It is necessary to write a code to filter entities by parameters.

For example, there are two entities: User and Product.

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What dangers can the update of .Net 4.6.1 to .Net 4.6.2 hide?

What dangers can the update of .Net 4.6.1 to .Net 4.6.2 hide?
4 (80%) 1 vote[s]

In this article, I would like to share a solution of unexpected problem occurred in one of the projects I am currently working on.

What dangers can the update of .Net 4.6.1 to .Net 4.6.2 hide? I thought that to avoid serious issues during the update to a minor version, it was enough to read the release notes. However, it turned out that Microsoft can make interesting and entertaining changes beyond release notes that can divert you on soulful summer nights and days off.

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Configuration Comparison of Dependency Injection Containers (IOC)

Configuration Comparison of Dependency Injection Containers (IOC)
4.5 (90%) 8 vote[s]

I have often questioned myself which IoC container would be suitable for this or that project best. Their performance is only one side of the coin. The other side of the coin is the simplicity and speed of learning. So, I decided to compare the following containers from this point of view: Autofac, Simple Injector, StructureMap, Ninject, Unity, and Castle Windsor. In my opinion, these are the most popular IoC containers. You can find some of them in the list of the top 20 NuGet IoC packages. Also, I added a few containers based on my personal preferences. I really like Autofac and when writing this article I was reinforced in my choice in most of the cases.

In this article, I will describe the basics of the IoC containers, such as configuration and logging of components. I also want to compare the management of lifetime scope and advanced features. Code examples can be found in the LifetimeScopesExamples GitHub repository.

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Another Way to Localize Application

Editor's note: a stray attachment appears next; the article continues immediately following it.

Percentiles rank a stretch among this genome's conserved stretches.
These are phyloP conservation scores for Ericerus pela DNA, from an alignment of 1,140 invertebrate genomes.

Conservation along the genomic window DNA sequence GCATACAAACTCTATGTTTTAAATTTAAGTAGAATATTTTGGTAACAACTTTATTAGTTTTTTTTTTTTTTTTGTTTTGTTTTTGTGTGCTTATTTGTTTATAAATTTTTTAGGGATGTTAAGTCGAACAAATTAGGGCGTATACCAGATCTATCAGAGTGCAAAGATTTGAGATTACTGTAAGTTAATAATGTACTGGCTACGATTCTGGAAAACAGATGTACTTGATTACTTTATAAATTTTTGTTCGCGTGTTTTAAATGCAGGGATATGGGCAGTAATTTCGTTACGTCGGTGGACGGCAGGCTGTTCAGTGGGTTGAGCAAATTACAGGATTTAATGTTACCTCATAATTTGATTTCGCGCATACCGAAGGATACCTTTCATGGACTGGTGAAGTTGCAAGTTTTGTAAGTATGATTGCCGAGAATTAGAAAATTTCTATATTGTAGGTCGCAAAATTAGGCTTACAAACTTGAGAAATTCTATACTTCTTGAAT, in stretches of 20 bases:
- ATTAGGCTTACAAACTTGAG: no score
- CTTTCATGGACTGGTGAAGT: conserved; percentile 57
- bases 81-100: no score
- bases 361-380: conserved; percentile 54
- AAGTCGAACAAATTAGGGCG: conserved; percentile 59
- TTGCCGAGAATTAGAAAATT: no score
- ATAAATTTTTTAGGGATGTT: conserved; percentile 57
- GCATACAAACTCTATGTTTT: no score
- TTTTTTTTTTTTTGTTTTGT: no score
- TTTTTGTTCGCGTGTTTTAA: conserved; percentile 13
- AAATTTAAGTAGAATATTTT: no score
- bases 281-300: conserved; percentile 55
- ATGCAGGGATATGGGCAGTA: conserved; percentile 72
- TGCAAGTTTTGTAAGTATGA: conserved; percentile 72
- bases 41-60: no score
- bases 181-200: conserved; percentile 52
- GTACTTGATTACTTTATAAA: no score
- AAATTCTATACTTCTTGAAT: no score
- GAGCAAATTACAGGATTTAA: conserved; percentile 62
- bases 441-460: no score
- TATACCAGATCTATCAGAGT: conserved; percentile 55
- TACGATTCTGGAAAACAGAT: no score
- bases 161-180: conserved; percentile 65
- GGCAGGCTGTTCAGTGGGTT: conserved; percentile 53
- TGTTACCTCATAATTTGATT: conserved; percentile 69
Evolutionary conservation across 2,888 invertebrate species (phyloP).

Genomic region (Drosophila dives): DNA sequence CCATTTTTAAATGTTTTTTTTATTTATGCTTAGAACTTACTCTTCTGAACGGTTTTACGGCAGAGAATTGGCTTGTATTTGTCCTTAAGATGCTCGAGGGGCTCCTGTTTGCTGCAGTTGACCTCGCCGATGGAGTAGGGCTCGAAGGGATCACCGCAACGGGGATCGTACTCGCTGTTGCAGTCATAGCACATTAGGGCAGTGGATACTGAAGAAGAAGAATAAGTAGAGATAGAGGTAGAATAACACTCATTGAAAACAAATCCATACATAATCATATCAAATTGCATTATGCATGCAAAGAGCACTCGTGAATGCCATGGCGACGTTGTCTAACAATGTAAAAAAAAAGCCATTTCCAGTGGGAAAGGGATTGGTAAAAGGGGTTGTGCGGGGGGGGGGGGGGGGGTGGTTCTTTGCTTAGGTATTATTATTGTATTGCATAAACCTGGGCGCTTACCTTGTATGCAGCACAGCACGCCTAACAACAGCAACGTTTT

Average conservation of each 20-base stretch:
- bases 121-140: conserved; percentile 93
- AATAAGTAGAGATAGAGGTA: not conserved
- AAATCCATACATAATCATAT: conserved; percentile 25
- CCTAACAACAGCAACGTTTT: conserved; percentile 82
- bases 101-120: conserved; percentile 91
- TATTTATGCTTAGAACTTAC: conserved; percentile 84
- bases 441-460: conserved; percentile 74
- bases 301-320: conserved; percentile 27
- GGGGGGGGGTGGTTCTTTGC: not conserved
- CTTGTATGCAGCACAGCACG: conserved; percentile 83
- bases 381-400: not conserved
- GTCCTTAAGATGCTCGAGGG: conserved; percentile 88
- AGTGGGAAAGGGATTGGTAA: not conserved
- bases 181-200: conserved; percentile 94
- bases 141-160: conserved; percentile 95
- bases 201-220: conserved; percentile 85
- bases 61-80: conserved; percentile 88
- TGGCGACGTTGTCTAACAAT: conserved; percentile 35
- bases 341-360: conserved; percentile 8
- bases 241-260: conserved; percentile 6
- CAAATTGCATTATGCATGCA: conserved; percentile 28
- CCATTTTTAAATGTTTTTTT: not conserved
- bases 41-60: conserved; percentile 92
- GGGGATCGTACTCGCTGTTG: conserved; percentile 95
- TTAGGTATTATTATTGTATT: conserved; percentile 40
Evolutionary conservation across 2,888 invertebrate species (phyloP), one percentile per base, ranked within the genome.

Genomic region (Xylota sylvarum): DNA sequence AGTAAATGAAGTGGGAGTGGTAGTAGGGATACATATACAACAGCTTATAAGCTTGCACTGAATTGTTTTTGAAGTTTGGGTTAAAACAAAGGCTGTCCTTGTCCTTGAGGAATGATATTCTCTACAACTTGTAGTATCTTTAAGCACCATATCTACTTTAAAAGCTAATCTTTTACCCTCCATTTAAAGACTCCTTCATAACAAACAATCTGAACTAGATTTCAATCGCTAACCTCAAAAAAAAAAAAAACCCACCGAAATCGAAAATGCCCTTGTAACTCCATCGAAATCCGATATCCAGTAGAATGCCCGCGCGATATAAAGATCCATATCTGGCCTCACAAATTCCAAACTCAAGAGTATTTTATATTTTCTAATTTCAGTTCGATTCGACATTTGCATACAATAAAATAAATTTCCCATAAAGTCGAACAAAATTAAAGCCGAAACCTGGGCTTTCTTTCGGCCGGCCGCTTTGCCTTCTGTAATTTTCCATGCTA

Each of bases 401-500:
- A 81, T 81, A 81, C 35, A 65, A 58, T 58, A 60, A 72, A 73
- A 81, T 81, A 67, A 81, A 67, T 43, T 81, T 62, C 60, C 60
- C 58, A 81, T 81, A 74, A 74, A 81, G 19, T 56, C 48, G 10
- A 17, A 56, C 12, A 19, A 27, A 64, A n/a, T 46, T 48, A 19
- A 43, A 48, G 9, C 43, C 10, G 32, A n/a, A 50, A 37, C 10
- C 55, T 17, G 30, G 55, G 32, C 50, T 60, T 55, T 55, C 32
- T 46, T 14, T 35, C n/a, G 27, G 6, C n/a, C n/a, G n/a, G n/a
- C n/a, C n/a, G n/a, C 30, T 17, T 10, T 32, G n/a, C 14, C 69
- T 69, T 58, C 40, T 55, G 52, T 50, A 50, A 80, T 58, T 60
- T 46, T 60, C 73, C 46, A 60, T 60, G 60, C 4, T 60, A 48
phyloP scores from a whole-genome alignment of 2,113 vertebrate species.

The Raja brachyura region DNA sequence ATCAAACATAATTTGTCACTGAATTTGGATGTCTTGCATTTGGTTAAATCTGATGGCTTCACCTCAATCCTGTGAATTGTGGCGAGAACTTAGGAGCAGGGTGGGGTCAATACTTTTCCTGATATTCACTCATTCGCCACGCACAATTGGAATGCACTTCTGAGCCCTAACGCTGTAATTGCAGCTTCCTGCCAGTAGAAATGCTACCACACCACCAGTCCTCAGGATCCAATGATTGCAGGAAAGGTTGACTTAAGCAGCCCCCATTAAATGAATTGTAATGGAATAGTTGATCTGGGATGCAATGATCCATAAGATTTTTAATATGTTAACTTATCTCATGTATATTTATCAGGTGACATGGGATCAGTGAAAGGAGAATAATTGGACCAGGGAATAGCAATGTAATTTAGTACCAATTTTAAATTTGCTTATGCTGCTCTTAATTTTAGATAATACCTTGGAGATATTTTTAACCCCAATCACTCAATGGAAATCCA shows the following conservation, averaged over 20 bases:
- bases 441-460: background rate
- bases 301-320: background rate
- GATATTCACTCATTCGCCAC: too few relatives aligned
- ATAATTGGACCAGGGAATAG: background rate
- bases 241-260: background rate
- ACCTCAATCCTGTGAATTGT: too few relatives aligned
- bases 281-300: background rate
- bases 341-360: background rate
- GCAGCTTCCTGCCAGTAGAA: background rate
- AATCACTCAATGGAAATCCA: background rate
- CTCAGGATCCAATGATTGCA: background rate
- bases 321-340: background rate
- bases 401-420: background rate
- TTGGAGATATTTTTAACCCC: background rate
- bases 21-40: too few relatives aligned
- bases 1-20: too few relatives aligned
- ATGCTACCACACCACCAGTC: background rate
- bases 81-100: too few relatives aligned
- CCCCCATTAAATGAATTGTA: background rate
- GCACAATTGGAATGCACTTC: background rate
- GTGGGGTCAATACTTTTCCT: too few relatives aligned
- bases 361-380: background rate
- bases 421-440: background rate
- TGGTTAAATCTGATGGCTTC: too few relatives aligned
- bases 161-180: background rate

Another Way to Localize Application
2.9 (57.14%) 7 vote[s]

I would like to introduce a simple way to localize applications. I do not like the standard mechanism with resource assemblies for the following reasons:

  1. When receiving a value of a localized string in the code, I would like to rely on OOP and compiler prompts. It is very unpleasant to generate a project on Friday evening, and on Saturday morning, to get a call from QAs working overtime that someone inattentive wrote GetResource (“asdf”) instead of GetResource (“assf”). Thus, now something crashes or is displayed incorrectly. In addition, the project is to be “put to print” on Monday… Read More

Entity Framework: (anti)pattern Repository

Entity Framework: (anti)pattern Repository
4.7 (93.33%) 3 vote[s]

A Repository mediates between the domain and data mapping layers, acting like an in-memory domain object collection. Client objects construct query specifications declaratively and submit them to Repository for satisfaction.

Entity Framework provides us with the actual implementation of the Repository patterns: DbSet<T> and UnitOfWork: DbContext. I often see colleagues using in projects their own implementation of repositories on top of the ones existing in Entity Framework.